History Of African Americans Exploring Diverse Roots

Author: Thomas J. Davis Ph.D.
Publisher: ABC-CLIO
ISBN: 0313385416
Size: 20.51 MB
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This rich cultural history of African Americans outlines their travails, triumphs, and achievements in negotiating individual and collective identities to overcome racism, slavery, and the legacies of these injustices from colonial times to the present. • Reveals the extent of anti-black racism in America • Examines black heritage in America from its colonial origins to the present • Highlights the contributions of African Americans throughout history • Illustrates the role of blacks in the American economy • Centers on African Americans in the development of American history

The African American Experience

Author: Salman Akhtar
Publisher: Jason Aronson
ISBN: 0765708353
Size: 35.24 MB
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This book compiles the contributions of mental health professionals, and scholars of humanities, to offer a multifaceted perspective on the transgenerational trauma of slavery, the hardship of single parent families, the ruthlessness of anti-black racism, and the burden of poverty and social disenfranchisement on the African American individual.

Ethnic Groups Of The Americas An Encyclopedia

Author: James B. Minahan
Publisher: ABC-CLIO
ISBN: 1610691644
Size: 44.40 MB
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Intended to help students explore ethnic identity—one of the most important issues of the 21st century—this concise, one-stop reference presents rigorously researched content on the national groups and ethnicities of North America, Central America, South America, and the Caribbean.

The African Americans

Author: Henry Louis Gates
Publisher: Smiley Books
ISBN: 9781401935153
Size: 48.65 MB
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A companion to the six-part documentary of the same name chronicles 500 years of African-American history from the origins of slavery on the African continent through Barack Obama's second presidential term, examining contributing political and cultural events while tracing the significant influence of eminent historical figures. Movie tie-in. 30,000 first printing.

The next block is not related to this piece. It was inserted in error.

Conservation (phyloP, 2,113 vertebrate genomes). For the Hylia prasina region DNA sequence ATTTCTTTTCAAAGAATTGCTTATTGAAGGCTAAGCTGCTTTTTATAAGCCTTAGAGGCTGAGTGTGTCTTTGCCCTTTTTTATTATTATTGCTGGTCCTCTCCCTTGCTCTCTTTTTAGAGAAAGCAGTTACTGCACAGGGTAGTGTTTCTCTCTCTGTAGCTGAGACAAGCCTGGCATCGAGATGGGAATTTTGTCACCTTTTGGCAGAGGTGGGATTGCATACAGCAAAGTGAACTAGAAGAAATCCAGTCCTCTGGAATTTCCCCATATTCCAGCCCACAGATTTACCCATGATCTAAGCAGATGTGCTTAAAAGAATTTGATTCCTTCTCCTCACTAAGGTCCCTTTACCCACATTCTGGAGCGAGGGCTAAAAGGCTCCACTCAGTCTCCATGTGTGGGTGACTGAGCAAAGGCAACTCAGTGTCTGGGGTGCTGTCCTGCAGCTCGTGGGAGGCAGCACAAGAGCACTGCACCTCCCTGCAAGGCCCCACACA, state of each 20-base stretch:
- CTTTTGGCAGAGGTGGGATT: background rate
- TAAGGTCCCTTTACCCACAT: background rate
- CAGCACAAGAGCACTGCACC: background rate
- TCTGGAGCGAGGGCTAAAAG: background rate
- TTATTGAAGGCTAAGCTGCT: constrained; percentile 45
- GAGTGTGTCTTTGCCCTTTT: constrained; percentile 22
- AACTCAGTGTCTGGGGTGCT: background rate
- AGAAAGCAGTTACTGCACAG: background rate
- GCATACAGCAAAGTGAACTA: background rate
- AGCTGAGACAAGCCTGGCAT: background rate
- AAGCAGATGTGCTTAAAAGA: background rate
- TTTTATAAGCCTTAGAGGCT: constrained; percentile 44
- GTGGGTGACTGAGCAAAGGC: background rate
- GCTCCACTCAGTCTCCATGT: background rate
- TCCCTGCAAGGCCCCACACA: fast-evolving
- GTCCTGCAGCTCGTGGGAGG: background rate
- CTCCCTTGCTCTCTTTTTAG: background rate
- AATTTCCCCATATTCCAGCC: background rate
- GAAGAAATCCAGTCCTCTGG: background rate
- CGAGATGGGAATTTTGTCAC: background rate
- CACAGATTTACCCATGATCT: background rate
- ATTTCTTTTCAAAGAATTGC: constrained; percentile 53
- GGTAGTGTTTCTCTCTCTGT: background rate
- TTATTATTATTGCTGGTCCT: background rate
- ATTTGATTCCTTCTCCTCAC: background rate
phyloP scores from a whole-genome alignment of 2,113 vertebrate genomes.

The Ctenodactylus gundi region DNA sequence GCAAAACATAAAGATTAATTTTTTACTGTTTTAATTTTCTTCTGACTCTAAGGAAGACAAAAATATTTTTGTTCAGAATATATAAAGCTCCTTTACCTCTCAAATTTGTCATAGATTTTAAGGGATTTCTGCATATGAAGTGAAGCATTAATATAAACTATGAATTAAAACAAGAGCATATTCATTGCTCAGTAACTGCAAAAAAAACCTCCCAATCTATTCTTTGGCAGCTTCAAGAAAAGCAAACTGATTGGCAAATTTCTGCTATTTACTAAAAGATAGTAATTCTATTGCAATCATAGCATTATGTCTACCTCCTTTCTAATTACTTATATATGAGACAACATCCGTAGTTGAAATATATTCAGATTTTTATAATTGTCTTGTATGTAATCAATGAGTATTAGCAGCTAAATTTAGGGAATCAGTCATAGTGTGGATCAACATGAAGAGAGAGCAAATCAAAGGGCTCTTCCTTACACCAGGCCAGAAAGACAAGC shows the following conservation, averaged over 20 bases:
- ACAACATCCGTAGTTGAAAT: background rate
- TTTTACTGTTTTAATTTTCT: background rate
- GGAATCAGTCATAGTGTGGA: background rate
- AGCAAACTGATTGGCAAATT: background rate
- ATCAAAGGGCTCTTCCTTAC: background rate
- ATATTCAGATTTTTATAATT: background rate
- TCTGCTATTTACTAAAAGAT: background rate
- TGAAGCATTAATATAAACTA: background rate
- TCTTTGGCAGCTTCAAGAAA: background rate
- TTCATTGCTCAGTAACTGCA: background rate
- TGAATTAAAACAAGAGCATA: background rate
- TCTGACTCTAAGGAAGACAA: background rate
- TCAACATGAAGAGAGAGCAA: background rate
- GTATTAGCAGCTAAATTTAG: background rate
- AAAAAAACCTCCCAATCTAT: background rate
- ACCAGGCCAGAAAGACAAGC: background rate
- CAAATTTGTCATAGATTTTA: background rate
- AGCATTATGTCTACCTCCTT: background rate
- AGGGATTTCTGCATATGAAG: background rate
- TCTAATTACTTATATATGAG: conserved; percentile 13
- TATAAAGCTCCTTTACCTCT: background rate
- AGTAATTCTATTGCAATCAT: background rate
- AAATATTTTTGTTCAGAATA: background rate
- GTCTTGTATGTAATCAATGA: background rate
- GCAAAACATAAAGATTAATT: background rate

Finding Your Roots Season 2

Author: Henry Louis Gates Jr.
Publisher: UNC Press Books
ISBN: 1469626195
Size: 68.66 MB
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Who are we, and where do we come from? The fundamental drive to answer these questions is at the heart of Finding Your Roots, the companion book to the hit PBS documentary series. As scholar Henry Louis Gates Jr. clearly demonstrates, the tools of cutting-edge genomics and deep genealogical research now allow us to learn more about our roots and look further back in time than ever before. In the second season, Gates's investigation takes on the personal and genealogical histories of more than twenty luminaries, including Ken Burns, Stephen King, Derek Jeter, Governor Deval Patrick, Valerie Jarrett, and Sally Field. As Gates interlaces these moving stories of immigration, assimilation, strife, and success, he provides practical information for amateur genealogists just beginning archival research on their own families' roots and details the advances in genetic research now available to the public. The result is an illuminating exploration of who we are, how we lost track of our roots, and how we can find them again.